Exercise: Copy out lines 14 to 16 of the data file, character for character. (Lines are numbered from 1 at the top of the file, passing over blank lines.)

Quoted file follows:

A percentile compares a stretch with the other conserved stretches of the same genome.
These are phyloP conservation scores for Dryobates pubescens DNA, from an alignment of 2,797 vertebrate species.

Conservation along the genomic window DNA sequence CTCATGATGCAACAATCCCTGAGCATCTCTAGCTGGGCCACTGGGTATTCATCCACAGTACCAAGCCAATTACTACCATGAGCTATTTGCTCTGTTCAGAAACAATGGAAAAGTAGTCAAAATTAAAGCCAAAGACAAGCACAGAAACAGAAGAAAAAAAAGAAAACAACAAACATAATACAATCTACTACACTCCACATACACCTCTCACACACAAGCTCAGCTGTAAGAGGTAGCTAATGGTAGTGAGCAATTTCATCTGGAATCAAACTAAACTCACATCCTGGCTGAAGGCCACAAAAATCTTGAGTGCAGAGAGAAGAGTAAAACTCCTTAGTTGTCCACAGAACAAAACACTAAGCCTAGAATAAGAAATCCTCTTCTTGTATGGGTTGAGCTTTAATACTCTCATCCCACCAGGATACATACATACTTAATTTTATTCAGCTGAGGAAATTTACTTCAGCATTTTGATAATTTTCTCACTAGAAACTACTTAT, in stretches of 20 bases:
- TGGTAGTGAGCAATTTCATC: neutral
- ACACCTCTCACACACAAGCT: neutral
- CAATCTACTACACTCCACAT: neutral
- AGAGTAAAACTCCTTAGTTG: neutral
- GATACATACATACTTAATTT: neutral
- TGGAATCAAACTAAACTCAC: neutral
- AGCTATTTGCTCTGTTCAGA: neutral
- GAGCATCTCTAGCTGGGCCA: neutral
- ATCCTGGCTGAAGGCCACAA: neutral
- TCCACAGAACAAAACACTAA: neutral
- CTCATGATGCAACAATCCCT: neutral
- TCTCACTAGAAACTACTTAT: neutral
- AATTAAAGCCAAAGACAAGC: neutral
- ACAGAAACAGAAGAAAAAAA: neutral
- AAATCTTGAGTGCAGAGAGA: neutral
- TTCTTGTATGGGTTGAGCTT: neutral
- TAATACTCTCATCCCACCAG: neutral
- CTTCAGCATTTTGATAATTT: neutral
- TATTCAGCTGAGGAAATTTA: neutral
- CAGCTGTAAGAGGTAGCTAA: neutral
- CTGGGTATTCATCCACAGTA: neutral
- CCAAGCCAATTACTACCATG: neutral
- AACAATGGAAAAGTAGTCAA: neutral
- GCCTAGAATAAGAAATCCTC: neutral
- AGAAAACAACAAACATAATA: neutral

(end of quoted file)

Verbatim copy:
- CTCATGATGCAACAATCCCT: neutral
- TCTCACTAGAAACTACTTAT: neutral
- AATTAAAGCCAAAGACAAGC: neutral